The Royal Society for the Preservation of Birds was terribly excited to share the news that the frigatebird, one of the rarest seabirds in the world, had returned to British territory of Ascension Island, located in the South Atlantic Ocean. What they didn’t say, though, was what they did to make the island more seabird-friendly.
The island’s population of feral cats was killed in a program that cost the preservation society and the British Foreign Office more than $800,000.
The program began in 2006, when the society instructed island residents who owned pet cats to collar and microchip them. Then they set traps, and any uncollared and unchipped cat was doomed.
But it wasn’t even the cats’ fault that they lived on Ascension Island. It started when the British colonists who settled the island also brought rats — a common fixture on sailing ships. When the rat population got out of control, they brought cats in to kill the rats. The cats apparently began to kill frigatebird chicks once they ran out of rodents, and eventually (whether because of feline predation or human interference) the frigatebird was almost extinct on Ascension Island.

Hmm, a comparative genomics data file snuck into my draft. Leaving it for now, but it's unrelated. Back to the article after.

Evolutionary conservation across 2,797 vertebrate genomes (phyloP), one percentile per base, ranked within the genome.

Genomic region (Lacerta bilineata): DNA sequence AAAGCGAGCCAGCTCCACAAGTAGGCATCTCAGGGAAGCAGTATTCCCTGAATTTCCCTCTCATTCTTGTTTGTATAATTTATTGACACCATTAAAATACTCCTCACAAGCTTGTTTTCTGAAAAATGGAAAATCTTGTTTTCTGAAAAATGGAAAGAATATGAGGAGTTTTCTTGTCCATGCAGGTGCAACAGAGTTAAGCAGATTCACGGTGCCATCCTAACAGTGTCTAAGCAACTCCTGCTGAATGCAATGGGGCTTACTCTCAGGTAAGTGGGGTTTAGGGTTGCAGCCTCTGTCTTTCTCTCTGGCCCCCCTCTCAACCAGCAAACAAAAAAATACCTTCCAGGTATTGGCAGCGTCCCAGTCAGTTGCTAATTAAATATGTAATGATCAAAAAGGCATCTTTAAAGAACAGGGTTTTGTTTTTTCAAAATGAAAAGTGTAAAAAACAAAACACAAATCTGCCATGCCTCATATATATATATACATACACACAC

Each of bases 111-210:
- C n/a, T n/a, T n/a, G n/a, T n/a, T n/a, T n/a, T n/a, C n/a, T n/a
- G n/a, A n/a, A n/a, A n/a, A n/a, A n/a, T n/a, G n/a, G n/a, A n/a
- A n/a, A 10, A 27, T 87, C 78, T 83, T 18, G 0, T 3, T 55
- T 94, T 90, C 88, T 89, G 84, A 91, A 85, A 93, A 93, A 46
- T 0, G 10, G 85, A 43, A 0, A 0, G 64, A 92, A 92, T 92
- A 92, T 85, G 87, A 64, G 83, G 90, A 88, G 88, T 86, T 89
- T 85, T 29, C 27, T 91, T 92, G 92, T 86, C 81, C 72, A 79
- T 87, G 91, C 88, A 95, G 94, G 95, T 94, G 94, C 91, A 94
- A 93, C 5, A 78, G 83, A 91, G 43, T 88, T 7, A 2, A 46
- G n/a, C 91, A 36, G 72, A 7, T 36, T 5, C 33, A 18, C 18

So what happens now that the cats are dead and gone? The rats will come back, and they’ll start eating bird eggs and chicks. Then the preservation society will probably do what it’s doing on South Georgia, another UK territory in the South Atlantic: scatter rat poison from helicopters in hopes of killing off the rats before they’ve killed all the birds.
The conservationists don’t seem to mind the "collateral damage" created by this approach. They acknowledge that at least some birds will die from eating rat poison.
I guess it’s okay if birds die a gruesome and agonizing death after ingesting rat poison, but heaven forbid that the slowest and weakest birds are killed quickly by cats hunting for a meal.
When will people learn?
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